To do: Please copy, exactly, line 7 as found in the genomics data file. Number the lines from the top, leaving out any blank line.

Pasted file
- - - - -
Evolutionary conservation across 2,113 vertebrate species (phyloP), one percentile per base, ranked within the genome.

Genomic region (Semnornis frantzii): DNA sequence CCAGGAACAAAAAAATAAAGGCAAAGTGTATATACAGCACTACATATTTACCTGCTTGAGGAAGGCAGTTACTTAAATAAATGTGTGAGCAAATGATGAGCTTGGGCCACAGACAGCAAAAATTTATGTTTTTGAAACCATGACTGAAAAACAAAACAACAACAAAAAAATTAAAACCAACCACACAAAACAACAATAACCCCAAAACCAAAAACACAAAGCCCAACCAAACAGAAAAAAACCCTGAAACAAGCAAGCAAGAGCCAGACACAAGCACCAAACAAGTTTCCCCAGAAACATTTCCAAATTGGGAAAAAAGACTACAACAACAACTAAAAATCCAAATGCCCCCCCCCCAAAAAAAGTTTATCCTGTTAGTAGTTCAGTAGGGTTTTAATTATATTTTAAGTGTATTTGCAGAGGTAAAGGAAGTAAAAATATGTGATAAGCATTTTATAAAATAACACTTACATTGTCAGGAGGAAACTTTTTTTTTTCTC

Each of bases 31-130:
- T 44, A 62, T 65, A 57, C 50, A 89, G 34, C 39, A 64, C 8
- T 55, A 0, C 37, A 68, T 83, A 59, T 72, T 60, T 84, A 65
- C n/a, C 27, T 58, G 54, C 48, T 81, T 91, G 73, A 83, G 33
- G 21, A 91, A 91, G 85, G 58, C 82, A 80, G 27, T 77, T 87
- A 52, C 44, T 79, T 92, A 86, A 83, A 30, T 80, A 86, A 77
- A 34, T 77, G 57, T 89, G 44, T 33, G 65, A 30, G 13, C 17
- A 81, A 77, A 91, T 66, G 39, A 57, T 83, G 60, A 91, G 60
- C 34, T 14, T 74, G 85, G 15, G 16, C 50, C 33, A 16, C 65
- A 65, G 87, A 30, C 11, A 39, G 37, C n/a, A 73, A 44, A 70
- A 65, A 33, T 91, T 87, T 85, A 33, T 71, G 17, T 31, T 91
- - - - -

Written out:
- G 21, A 91, A 91, G 85, G 58, C 82, A 80, G 27, T 77, T 87